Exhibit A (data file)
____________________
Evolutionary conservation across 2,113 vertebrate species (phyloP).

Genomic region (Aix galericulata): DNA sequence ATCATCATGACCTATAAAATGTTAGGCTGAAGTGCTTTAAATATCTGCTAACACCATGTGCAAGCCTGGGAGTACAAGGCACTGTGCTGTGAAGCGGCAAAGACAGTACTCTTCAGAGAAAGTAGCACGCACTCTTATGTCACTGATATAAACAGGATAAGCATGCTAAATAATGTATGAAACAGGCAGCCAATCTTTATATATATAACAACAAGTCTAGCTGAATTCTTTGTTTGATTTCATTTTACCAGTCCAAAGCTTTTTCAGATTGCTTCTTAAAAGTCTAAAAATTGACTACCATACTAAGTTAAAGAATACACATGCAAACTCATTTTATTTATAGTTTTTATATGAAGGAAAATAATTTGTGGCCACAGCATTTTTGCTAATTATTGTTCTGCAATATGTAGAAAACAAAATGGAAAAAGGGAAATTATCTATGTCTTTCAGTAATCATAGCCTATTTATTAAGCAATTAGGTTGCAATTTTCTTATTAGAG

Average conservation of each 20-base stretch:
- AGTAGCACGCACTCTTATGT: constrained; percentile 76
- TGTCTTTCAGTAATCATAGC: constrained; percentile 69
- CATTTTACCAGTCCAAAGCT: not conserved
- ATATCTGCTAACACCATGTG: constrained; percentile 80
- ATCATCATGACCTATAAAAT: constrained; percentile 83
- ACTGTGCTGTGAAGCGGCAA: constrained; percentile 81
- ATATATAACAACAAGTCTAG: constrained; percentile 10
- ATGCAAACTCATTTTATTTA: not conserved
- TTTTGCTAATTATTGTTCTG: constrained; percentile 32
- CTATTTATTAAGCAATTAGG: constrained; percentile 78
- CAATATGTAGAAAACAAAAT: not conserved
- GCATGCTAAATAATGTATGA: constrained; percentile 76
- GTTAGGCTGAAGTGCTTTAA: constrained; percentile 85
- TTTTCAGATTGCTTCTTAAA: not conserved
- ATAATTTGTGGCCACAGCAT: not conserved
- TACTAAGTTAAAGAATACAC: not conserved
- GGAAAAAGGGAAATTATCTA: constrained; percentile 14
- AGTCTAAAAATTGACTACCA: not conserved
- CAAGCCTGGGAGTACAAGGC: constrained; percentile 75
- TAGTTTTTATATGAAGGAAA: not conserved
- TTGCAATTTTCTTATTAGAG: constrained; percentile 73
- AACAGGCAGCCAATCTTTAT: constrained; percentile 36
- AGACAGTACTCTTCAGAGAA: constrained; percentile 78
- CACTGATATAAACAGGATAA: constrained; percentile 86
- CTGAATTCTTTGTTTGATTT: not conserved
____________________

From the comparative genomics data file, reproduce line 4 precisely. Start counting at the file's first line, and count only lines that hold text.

- AGTAGCACGCACTCTTATGT: constrained; percentile 76